Young Writers Program Mentor Encourages Everyone to Be A Critic
By Michael Andrews (Ebert Young Writers Program)
As part of the inaugural Ebert Young Writers Program, I’ve had an unforgettable time. In just the past week, and still several days left before HIFF 2015 comes to an end, I’ve met with directors, producers, actors, publicists, critics, and have had my reviews published on HIFF website. And on top of that, I’ve been able to gain a wealth of knowledge about films and the industry from program mentor, Kevin B. Lee. (And I’ve watched some amazing movies for free, too.)
Since I’ve had such an amazing experience with the program, I wanted to talk with Kevin about the program and what he hopes it will provide for film fans in Hawaii.
One of his biggest goals as mentor is “encourage students to improve their modes of communicating and of expressing themselves critically. And not just through writing, but through other forms of media. I definitely appreciate the multifaceted aspect of film criticism these days; communicating with people through social media and video. That’s really exciting.”
Kevin is a renowned video-essayist, critic, and writer; and his work has been published on Fandor’s digital magazine, Keyframe, as well as other sites like Indiewire, but much of his writing began on his personal blog.
“I was writing about films a lot, blogging a lot. And in the course of blogging about movies, I started getting interested in putting videos on my blog. That got me thinking, maybe I could do these little video essays, kinda like what you see in the extras for a DVD. And I could use my film making background – I knew how to edit, and I could use those skills to practice criticism.”
And this experience and aptitude is invaluable in the age of YouTube and social media. “That’s what I feel like I bring to this program,” he says of his experience with multimedia. Anyone with an internet connection has access to social- and multimedia, meaning that information and varying perspectives are more available now than ever. Mindful of this, a major goal for the program is to “promote a general sense of film literacy” among the majority.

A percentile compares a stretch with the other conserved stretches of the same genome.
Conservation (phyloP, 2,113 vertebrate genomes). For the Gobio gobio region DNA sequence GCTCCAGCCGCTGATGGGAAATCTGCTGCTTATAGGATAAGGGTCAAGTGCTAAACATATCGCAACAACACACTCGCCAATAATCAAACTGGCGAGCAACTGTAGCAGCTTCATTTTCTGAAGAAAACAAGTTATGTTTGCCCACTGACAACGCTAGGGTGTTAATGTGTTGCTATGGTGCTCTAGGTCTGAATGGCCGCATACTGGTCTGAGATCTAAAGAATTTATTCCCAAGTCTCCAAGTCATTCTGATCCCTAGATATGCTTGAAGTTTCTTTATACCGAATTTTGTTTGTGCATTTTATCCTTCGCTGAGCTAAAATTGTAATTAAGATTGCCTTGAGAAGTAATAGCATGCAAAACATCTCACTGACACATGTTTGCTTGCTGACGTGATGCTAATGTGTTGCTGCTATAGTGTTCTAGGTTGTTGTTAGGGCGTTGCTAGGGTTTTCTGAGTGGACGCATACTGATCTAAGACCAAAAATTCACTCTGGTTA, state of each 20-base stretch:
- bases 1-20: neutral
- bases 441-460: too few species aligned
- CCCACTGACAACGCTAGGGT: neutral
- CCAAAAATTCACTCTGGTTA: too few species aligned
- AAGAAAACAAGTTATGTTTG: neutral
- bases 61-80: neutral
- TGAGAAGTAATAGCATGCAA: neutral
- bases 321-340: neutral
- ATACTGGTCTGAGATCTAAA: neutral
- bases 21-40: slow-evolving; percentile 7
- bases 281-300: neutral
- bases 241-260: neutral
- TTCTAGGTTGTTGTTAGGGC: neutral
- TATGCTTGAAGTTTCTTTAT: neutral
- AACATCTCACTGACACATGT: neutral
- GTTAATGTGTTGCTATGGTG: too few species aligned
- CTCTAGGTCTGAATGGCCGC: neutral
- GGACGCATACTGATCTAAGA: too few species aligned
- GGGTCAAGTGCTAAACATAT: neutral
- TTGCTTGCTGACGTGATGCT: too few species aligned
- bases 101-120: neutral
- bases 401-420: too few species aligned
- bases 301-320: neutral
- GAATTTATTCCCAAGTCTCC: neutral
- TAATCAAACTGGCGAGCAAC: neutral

“Everyone has the ability to express their opinions, to broadcast or disseminate their opinions through social media. In a sense, everyone’s a critic. But then the question becomes: how can we improve the state of criticism? Or the quality of the conversation already happening? It doesn’t have to be left to professionals. All it takes is just having thoughtful people take part in the conversation.”
Anderson Le, the programming director of the festival, has said that HIFF is a populist festival. And it seems that he and Kevin are very much in the same school of thought when it comes to encouraging the ‘common man’ to form thoughtful opinions and join the conversation about film.
“Anderson Le wanted to have a program to really promote criticism in Hawaii film culture; to get people to think more deeply and more thoughtfully about movies. A good way to do that is to create an educational program where students can have the opportunity to practice film criticism. I really want to support the idea that no matter what career path you take in life, that you have a stake in our culture. And movies are a big part of our culture; to be able to have a really smart, articulate, and passionate conversation about our culture is very important to me. I think that’s what this program can really provide.”
And while the program is definitely open to those who aren’t considering a career in film, those who are pursuing a future in the industry shouldn’t be discouraged or think that the program isn’t for them as well.
“We’re exploring the question of how to carve out a career. We’ve brought in several industry professionals as guests to speak. We bring them in to talk about their experiences, so you can get a feeling of what it might be like to have a career in this industry.
But, anyone should apply. Anyone who cares about movies enough that they want to spend a significant amount of time talking, thinking, and writing about them. We have people whose majors are in science and technology. It’s important to think about your relationship to movies even if you don’t have a career in film. What do they mean to you?”
As a fan of movies, this has been a phenomenal experience for me. The opportunity to meet and work with industry professionals and other like-minded individuals has been enlightening and shouldn’t be missed. If you are a (or know any) high school or college students who loves movies, keep an eye out for the application-opening announcement from HIFF in the future.
As a part of our Ebert Young Writers Program for the Arts, we will be publishing the participants reviews and interviews they produce for the workshop on the official HIFF blog.